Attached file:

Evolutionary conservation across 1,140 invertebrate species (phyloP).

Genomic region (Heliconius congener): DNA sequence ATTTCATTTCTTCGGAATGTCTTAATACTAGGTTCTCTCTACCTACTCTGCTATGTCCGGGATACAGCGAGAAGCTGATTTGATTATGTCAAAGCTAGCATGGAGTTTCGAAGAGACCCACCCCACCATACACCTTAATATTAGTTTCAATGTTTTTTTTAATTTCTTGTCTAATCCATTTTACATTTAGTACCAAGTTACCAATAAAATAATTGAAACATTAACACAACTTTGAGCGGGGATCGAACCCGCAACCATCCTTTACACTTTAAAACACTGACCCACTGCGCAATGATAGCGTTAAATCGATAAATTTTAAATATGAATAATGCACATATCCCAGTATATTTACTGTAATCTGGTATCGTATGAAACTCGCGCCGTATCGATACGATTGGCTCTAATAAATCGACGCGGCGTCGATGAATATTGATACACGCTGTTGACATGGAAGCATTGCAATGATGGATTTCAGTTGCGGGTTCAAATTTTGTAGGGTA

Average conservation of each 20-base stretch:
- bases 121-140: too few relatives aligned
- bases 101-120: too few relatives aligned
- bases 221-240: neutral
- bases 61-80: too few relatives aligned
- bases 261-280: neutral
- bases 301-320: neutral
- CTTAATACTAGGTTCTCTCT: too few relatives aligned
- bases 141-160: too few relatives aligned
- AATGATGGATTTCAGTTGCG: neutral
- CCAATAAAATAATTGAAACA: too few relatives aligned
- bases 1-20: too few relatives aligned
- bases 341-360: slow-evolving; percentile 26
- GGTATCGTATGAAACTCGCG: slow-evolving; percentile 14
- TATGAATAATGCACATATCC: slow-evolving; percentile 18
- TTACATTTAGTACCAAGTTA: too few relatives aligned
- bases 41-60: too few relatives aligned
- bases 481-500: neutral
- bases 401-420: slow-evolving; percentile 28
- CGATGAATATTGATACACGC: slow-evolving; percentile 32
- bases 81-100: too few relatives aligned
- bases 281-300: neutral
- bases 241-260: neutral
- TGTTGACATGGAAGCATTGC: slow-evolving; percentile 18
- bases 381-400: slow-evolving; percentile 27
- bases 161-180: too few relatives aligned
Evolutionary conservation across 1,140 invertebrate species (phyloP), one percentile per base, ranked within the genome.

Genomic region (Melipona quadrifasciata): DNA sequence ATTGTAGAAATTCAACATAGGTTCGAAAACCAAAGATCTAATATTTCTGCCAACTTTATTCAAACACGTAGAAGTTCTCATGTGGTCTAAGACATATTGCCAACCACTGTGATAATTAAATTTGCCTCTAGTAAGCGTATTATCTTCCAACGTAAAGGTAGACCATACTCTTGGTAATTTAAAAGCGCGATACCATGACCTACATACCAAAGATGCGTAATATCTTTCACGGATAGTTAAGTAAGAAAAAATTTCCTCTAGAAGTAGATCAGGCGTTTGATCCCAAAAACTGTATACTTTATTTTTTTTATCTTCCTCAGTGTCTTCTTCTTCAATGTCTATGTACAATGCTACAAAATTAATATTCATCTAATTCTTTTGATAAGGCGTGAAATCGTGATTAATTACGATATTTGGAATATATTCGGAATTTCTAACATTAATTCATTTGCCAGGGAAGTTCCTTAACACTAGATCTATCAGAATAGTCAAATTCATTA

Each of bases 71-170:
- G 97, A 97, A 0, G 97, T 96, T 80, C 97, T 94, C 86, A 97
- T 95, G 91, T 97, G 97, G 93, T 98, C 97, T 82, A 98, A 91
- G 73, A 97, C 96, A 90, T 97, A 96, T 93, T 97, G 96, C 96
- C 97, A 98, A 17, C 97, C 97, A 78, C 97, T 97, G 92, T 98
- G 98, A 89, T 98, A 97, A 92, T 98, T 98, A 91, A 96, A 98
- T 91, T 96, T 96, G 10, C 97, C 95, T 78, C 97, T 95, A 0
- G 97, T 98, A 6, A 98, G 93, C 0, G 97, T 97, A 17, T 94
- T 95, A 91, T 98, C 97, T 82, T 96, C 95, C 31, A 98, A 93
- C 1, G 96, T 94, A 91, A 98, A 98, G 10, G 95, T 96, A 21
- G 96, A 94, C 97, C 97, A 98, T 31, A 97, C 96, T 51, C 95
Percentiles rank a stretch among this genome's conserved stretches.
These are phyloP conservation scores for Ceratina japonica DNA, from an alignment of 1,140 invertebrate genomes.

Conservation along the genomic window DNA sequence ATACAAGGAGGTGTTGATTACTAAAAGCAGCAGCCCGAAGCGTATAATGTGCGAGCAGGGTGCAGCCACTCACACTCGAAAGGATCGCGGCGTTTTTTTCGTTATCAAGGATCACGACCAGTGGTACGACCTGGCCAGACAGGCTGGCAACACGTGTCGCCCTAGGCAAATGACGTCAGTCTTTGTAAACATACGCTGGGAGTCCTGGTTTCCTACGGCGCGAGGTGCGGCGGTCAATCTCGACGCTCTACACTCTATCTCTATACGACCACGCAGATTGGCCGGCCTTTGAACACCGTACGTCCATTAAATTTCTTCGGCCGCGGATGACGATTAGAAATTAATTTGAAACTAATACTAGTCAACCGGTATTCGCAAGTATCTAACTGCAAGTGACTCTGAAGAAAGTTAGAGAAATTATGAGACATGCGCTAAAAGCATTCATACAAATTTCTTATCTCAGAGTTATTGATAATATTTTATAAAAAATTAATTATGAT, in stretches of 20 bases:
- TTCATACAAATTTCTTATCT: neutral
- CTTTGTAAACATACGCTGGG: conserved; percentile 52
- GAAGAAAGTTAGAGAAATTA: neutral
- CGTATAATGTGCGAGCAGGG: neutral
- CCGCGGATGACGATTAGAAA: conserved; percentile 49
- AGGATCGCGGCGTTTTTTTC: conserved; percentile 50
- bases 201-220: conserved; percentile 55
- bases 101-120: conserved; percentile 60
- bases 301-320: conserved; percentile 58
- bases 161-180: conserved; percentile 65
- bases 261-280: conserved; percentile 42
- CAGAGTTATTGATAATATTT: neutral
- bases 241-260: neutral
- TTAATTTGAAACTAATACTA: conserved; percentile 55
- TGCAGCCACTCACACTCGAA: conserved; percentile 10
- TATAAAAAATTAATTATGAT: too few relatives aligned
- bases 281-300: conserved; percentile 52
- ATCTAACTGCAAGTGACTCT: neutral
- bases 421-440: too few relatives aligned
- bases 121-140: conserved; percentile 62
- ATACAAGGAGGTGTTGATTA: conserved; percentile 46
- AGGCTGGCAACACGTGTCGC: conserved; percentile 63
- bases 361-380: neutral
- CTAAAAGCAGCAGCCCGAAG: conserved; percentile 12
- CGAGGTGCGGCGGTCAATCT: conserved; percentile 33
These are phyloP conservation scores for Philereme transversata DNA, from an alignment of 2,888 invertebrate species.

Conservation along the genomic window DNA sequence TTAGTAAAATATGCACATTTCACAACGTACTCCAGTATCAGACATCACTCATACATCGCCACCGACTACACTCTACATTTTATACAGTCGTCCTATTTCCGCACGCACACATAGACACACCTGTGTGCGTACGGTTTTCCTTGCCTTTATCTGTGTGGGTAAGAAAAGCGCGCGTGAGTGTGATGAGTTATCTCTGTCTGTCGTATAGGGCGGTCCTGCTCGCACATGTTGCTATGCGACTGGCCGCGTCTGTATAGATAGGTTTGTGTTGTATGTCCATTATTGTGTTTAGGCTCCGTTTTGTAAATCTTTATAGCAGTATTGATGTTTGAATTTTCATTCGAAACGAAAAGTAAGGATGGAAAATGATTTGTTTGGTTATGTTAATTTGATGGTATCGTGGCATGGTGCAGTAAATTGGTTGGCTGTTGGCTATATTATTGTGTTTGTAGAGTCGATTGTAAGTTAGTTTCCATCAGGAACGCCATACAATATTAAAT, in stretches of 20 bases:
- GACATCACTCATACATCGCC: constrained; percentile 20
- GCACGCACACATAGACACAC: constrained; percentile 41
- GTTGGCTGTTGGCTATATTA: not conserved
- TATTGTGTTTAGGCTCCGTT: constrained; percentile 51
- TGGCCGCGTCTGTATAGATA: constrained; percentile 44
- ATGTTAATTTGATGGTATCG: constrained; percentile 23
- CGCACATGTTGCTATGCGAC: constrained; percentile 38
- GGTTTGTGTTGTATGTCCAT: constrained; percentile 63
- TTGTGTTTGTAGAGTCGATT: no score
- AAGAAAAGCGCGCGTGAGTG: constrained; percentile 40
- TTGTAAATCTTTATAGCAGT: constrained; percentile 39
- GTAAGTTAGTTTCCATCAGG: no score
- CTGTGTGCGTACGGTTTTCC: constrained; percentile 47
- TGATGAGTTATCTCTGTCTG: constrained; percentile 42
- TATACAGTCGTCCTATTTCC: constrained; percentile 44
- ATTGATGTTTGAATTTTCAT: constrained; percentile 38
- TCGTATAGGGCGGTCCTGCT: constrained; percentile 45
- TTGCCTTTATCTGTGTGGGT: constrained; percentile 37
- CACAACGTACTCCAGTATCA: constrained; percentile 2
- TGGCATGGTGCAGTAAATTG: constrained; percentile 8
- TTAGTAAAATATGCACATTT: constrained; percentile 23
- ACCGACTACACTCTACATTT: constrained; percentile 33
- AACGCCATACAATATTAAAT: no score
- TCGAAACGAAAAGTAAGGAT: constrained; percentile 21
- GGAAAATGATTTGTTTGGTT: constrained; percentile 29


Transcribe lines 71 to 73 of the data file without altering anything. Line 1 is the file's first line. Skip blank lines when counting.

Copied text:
Conservation along the genomic window DNA sequence TTAGTAAAATATGCACATTTCACAACGTACTCCAGTATCAGACATCACTCATACATCGCCACCGACTACACTCTACATTTTATACAGTCGTCCTATTTCCGCACGCACACATAGACACACCTGTGTGCGTACGGTTTTCCTTGCCTTTATCTGTGTGGGTAAGAAAAGCGCGCGTGAGTGTGATGAGTTATCTCTGTCTGTCGTATAGGGCGGTCCTGCTCGCACATGTTGCTATGCGACTGGCCGCGTCTGTATAGATAGGTTTGTGTTGTATGTCCATTATTGTGTTTAGGCTCCGTTTTGTAAATCTTTATAGCAGTATTGATGTTTGAATTTTCATTCGAAACGAAAAGTAAGGATGGAAAATGATTTGTTTGGTTATGTTAATTTGATGGTATCGTGGCATGGTGCAGTAAATTGGTTGGCTGTTGGCTATATTATTGTGTTTGTAGAGTCGATTGTAAGTTAGTTTCCATCAGGAACGCCATACAATATTAAAT, in stretches of 20 bases:
- GACATCACTCATACATCGCC: constrained; percentile 20
- GCACGCACACATAGACACAC: constrained; percentile 41